In the narrative you recount the story of your research, what happened when it happened, the sources you found and read, and your realizations or insights about the topic or process. This type of narrative is wonderfully suited for keeping track of your progress while you complete a long-term research project. It's less formal than an annotated bibliography, but it's more complete than just pages of notes.

Take Chronological Notes in a Research Journal

In order to recreate your process and realizations accurately, you should take careful notes while you work, reflecting on what you've already completed and what you're about to complete. Bullet points or numbered points work great for these kinds of notes. Always take a moment to record any realizations about the topic or process you have as you have them. Record quotations and citations as you read your sources. Once you've completed your research project and are no longer  actively working on gathering or reviewing sources, you can stop taking notes for your narrative and begin choosing the "important" parts of the story. Which bits of research lead you to a conclusion about your topic? Which realizations or insights added momentum to your process? What were the moments that meant the most to you or changed the direction of your research? You may want to highlight or circle or rewrite the important notes as a way to organize your thoughts or create an outline. After you organize your notes and make decisions about which notes to weave into a story, you can begin drafting the body of your narrative.

Drafting the Body of the Narrative

The body of the narrative will be your telling of the research story. Look closely at your notes and your decisions about which details were the most important. Let those important notes be your guiding principle. Following any outline or organizational principle you've created, include any and all details that emphasize or inform the importance of those moments and realizations you've identified as important. For example, you might not normally include going to the restroom as an important part of a story. However, if you met a friend in the restroom, discussed your research with her, and had an epiphany about the topic because of that discussion, you may want to include details about that trip to the restroom in the narrative.  Create the scene with dialogue. Likewise, you may not normally want to detail three hours of fruitless searching in the library databases. However, if the fruitlessness of your search informs your conclusions about the topic, those hours should be part of the story. Again, create the scene. Explain how your five senses played a part in those three hours. Let the scene show the reader your frustrations instead of just telling the reader you were frustrated.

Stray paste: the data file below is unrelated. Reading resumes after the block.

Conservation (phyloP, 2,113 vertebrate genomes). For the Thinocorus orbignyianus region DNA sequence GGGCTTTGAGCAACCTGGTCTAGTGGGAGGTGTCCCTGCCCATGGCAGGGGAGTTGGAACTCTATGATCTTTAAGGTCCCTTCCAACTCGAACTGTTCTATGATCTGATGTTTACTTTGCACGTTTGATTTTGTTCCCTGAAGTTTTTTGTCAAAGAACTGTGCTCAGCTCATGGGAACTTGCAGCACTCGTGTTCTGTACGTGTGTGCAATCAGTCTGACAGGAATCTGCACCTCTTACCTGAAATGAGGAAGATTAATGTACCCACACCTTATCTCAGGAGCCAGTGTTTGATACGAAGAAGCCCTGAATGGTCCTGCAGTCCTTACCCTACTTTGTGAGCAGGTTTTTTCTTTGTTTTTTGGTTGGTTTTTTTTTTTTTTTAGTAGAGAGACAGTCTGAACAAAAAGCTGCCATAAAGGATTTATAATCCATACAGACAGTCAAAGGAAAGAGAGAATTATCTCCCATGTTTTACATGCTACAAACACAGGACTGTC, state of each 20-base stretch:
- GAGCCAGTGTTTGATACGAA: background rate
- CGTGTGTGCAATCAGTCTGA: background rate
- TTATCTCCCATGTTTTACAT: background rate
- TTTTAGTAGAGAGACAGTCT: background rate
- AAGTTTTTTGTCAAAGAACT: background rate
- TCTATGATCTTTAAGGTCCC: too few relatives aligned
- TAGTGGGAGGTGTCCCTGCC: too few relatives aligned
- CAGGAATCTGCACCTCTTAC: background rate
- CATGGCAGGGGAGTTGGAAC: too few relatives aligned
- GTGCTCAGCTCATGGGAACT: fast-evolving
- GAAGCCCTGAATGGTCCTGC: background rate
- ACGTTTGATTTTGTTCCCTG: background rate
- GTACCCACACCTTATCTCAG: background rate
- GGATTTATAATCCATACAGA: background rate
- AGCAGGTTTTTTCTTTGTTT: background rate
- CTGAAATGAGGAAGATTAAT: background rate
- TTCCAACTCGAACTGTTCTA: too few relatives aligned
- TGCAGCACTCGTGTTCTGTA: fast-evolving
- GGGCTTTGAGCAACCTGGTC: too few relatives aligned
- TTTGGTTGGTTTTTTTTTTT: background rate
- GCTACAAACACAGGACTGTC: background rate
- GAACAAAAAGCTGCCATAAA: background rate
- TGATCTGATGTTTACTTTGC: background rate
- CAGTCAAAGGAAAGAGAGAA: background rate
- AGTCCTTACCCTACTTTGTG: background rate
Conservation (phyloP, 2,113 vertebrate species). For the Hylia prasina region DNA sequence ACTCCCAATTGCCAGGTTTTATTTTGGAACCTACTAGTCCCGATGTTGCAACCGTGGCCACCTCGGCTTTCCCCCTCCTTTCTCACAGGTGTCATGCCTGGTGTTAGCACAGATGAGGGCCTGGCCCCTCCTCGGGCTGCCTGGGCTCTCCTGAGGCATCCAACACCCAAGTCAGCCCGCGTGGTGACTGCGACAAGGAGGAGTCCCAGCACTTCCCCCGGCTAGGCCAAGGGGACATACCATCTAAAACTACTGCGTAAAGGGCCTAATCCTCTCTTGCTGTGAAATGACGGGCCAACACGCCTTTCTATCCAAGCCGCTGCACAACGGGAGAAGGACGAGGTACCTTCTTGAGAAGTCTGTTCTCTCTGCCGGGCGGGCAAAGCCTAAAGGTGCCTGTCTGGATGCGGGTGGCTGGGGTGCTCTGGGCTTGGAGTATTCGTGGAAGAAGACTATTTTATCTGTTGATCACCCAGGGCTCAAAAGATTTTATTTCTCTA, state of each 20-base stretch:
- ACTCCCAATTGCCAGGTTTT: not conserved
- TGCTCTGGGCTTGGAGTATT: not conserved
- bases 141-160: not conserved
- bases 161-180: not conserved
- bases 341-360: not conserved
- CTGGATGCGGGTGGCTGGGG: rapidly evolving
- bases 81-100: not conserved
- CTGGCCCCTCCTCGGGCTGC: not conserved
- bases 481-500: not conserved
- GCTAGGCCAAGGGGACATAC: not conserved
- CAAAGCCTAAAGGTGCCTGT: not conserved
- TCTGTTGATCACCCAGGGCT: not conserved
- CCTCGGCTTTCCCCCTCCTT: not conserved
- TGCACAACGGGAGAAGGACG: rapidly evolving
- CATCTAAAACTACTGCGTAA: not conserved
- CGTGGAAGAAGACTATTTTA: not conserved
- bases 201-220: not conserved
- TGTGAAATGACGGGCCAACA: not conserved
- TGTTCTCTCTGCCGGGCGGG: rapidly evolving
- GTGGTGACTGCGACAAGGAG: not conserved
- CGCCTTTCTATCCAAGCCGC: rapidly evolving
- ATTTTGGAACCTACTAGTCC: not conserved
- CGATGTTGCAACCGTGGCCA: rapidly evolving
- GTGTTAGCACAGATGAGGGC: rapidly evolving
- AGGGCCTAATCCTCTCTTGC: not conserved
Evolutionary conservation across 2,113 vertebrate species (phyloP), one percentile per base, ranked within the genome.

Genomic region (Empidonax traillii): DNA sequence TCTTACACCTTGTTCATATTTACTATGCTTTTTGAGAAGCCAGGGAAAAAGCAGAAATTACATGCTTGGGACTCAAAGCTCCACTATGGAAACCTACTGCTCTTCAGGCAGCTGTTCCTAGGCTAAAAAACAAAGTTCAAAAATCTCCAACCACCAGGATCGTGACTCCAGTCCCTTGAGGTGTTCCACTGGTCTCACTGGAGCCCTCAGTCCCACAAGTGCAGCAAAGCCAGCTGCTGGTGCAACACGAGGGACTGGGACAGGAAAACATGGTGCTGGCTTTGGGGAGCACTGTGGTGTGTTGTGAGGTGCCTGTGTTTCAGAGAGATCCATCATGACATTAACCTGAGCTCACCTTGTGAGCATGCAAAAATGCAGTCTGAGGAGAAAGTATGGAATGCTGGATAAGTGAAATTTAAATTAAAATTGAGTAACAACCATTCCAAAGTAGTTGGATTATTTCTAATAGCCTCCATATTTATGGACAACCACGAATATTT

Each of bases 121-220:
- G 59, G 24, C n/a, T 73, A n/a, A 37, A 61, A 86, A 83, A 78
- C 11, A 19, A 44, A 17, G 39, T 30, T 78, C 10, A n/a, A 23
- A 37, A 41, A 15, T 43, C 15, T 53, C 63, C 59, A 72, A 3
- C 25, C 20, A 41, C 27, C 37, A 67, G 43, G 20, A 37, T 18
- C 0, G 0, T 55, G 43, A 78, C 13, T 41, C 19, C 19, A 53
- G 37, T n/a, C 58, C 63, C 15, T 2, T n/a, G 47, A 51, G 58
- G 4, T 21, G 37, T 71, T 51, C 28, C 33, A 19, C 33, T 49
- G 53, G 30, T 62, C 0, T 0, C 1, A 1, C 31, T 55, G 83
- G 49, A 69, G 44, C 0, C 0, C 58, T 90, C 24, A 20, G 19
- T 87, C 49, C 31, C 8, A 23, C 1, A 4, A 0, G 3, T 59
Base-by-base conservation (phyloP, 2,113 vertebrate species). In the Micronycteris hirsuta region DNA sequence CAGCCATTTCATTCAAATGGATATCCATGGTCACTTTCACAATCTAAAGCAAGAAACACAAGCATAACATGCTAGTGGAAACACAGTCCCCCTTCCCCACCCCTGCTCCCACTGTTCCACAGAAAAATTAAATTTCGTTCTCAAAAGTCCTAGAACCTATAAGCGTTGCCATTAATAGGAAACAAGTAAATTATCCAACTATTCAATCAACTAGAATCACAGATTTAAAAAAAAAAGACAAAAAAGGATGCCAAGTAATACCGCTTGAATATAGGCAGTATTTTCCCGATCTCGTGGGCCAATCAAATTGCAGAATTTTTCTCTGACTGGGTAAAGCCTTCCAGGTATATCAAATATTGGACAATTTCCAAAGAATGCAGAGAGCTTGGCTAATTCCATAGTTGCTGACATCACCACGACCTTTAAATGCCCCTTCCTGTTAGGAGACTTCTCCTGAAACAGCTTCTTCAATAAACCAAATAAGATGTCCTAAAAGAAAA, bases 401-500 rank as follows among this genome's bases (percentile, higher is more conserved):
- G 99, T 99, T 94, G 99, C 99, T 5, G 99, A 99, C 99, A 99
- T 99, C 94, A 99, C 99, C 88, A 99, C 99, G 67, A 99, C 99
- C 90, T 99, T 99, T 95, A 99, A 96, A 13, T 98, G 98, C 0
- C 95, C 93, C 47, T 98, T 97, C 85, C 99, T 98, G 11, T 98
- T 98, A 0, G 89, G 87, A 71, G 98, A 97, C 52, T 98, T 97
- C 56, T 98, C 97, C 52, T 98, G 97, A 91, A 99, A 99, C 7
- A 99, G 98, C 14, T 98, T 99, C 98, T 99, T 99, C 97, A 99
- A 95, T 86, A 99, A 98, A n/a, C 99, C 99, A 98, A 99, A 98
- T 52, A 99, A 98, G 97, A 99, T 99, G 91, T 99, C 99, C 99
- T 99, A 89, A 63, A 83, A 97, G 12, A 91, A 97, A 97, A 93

Just as with any document that contains source content, be sure to use an appropriate documentation style to cite any source content that makes its way into your final draft.

Drafting the Narrative Frame

All good stories have a point, and all good stories have a genesis or "inciting incident." In a narrative, the point of the story, or the thesis, appears in the conclusion. The introduction generally includes information about why the writer is telling the story without giving away the point of the story. The goal is to make the reader want to experience the events of the story so that he or she can come to the conclusion in the same way the writer came to the conclusion - after the natural progression of events. The "trick," if it really is one, is simply to be honest and remain in the realm of  nonfiction. So, after completing the body of the narrative, you should think carefully about the overall lesson, revelation, or insight you gleaned from the research experience. Although information from sources should be shared within the body of the essay, along the way, the conclusion is not the place for recapping source content as it might be in an academic research essay. In a narrative, the reader desires a more universal and thematic thesis: a lesson about the topic that reflects "a universal" insight about life. Not only do you tell the reader what you learned about the topic, in other words, but you tell the reader what you learned about your broader world by completing the research.